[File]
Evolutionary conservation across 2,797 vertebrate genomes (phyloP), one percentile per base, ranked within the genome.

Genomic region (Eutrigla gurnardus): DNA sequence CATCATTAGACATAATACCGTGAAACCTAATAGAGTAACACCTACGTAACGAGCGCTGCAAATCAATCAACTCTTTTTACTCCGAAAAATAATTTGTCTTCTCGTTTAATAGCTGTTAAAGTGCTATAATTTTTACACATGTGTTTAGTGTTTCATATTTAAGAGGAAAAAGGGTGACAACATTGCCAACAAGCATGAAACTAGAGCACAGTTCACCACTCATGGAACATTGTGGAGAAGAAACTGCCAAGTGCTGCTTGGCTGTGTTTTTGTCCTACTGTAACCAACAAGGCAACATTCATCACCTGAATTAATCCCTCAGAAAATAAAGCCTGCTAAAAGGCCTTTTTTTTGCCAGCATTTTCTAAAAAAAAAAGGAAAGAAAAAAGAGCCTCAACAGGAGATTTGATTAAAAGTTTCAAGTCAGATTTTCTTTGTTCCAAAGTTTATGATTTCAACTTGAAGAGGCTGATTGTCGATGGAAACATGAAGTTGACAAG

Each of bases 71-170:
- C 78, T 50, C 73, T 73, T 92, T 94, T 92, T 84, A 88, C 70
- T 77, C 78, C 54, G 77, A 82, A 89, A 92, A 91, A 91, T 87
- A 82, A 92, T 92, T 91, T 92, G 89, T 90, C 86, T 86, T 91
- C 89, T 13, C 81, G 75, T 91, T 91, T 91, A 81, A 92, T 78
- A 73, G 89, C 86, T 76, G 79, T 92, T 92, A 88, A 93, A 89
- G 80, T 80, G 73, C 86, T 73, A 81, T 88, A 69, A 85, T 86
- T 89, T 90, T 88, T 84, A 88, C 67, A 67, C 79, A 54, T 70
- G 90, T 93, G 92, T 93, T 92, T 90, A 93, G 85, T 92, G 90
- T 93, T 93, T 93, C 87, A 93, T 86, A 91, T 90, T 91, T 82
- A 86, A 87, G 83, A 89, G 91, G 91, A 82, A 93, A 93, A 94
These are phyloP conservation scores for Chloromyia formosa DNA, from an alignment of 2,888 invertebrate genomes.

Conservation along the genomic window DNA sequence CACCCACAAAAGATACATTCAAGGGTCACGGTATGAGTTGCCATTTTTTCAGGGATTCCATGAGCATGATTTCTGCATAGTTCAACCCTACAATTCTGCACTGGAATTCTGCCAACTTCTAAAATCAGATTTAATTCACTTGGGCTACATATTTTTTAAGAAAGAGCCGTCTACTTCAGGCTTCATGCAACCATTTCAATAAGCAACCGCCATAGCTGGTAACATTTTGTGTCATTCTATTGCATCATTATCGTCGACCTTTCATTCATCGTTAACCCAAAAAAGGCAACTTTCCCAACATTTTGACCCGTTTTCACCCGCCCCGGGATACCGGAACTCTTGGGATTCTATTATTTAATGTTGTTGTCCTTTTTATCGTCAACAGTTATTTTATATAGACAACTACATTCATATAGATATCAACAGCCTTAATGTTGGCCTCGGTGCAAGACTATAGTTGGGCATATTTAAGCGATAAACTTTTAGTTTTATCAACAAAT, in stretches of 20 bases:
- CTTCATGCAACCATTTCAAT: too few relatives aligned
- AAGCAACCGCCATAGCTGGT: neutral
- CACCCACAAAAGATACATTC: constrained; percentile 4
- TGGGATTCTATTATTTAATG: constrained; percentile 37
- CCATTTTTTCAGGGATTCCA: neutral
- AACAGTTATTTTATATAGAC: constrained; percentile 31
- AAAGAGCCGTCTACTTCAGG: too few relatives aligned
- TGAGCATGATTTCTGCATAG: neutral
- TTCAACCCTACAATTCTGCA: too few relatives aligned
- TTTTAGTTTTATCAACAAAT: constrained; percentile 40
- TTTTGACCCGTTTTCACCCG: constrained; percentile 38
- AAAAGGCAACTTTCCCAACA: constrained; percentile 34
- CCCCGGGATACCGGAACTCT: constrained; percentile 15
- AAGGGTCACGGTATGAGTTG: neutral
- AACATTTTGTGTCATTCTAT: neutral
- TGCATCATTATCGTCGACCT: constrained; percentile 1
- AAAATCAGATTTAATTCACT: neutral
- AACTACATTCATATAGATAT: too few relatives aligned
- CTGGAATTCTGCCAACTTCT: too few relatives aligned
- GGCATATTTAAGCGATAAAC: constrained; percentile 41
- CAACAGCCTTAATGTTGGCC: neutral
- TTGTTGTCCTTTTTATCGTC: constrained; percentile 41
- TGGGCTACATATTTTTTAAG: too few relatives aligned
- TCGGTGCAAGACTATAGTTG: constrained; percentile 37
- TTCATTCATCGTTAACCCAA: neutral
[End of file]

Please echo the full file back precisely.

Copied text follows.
Evolutionary conservation across 2,797 vertebrate genomes (phyloP), one percentile per base, ranked within the genome.

Genomic region (Eutrigla gurnardus): DNA sequence CATCATTAGACATAATACCGTGAAACCTAATAGAGTAACACCTACGTAACGAGCGCTGCAAATCAATCAACTCTTTTTACTCCGAAAAATAATTTGTCTTCTCGTTTAATAGCTGTTAAAGTGCTATAATTTTTACACATGTGTTTAGTGTTTCATATTTAAGAGGAAAAAGGGTGACAACATTGCCAACAAGCATGAAACTAGAGCACAGTTCACCACTCATGGAACATTGTGGAGAAGAAACTGCCAAGTGCTGCTTGGCTGTGTTTTTGTCCTACTGTAACCAACAAGGCAACATTCATCACCTGAATTAATCCCTCAGAAAATAAAGCCTGCTAAAAGGCCTTTTTTTTGCCAGCATTTTCTAAAAAAAAAAGGAAAGAAAAAAGAGCCTCAACAGGAGATTTGATTAAAAGTTTCAAGTCAGATTTTCTTTGTTCCAAAGTTTATGATTTCAACTTGAAGAGGCTGATTGTCGATGGAAACATGAAGTTGACAAG

Each of bases 71-170:
- C 78, T 50, C 73, T 73, T 92, T 94, T 92, T 84, A 88, C 70
- T 77, C 78, C 54, G 77, A 82, A 89, A 92, A 91, A 91, T 87
- A 82, A 92, T 92, T 91, T 92, G 89, T 90, C 86, T 86, T 91
- C 89, T 13, C 81, G 75, T 91, T 91, T 91, A 81, A 92, T 78
- A 73, G 89, C 86, T 76, G 79, T 92, T 92, A 88, A 93, A 89
- G 80, T 80, G 73, C 86, T 73, A 81, T 88, A 69, A 85, T 86
- T 89, T 90, T 88, T 84, A 88, C 67, A 67, C 79, A 54, T 70
- G 90, T 93, G 92, T 93, T 92, T 90, A 93, G 85, T 92, G 90
- T 93, T 93, T 93, C 87, A 93, T 86, A 91, T 90, T 91, T 82
- A 86, A 87, G 83, A 89, G 91, G 91, A 82, A 93, A 93, A 94
These are phyloP conservation scores for Chloromyia formosa DNA, from an alignment of 2,888 invertebrate genomes.

Conservation along the genomic window DNA sequence CACCCACAAAAGATACATTCAAGGGTCACGGTATGAGTTGCCATTTTTTCAGGGATTCCATGAGCATGATTTCTGCATAGTTCAACCCTACAATTCTGCACTGGAATTCTGCCAACTTCTAAAATCAGATTTAATTCACTTGGGCTACATATTTTTTAAGAAAGAGCCGTCTACTTCAGGCTTCATGCAACCATTTCAATAAGCAACCGCCATAGCTGGTAACATTTTGTGTCATTCTATTGCATCATTATCGTCGACCTTTCATTCATCGTTAACCCAAAAAAGGCAACTTTCCCAACATTTTGACCCGTTTTCACCCGCCCCGGGATACCGGAACTCTTGGGATTCTATTATTTAATGTTGTTGTCCTTTTTATCGTCAACAGTTATTTTATATAGACAACTACATTCATATAGATATCAACAGCCTTAATGTTGGCCTCGGTGCAAGACTATAGTTGGGCATATTTAAGCGATAAACTTTTAGTTTTATCAACAAAT, in stretches of 20 bases:
- CTTCATGCAACCATTTCAAT: too few relatives aligned
- AAGCAACCGCCATAGCTGGT: neutral
- CACCCACAAAAGATACATTC: constrained; percentile 4
- TGGGATTCTATTATTTAATG: constrained; percentile 37
- CCATTTTTTCAGGGATTCCA: neutral
- AACAGTTATTTTATATAGAC: constrained; percentile 31
- AAAGAGCCGTCTACTTCAGG: too few relatives aligned
- TGAGCATGATTTCTGCATAG: neutral
- TTCAACCCTACAATTCTGCA: too few relatives aligned
- TTTTAGTTTTATCAACAAAT: constrained; percentile 40
- TTTTGACCCGTTTTCACCCG: constrained; percentile 38
- AAAAGGCAACTTTCCCAACA: constrained; percentile 34
- CCCCGGGATACCGGAACTCT: constrained; percentile 15
- AAGGGTCACGGTATGAGTTG: neutral
- AACATTTTGTGTCATTCTAT: neutral
- TGCATCATTATCGTCGACCT: constrained; percentile 1
- AAAATCAGATTTAATTCACT: neutral
- AACTACATTCATATAGATAT: too few relatives aligned
- CTGGAATTCTGCCAACTTCT: too few relatives aligned
- GGCATATTTAAGCGATAAAC: constrained; percentile 41
- CAACAGCCTTAATGTTGGCC: neutral
- TTGTTGTCCTTTTTATCGTC: constrained; percentile 41
- TGGGCTACATATTTTTTAAG: too few relatives aligned
- TCGGTGCAAGACTATAGTTG: constrained; percentile 37
- TTCATTCATCGTTAACCCAA: neutral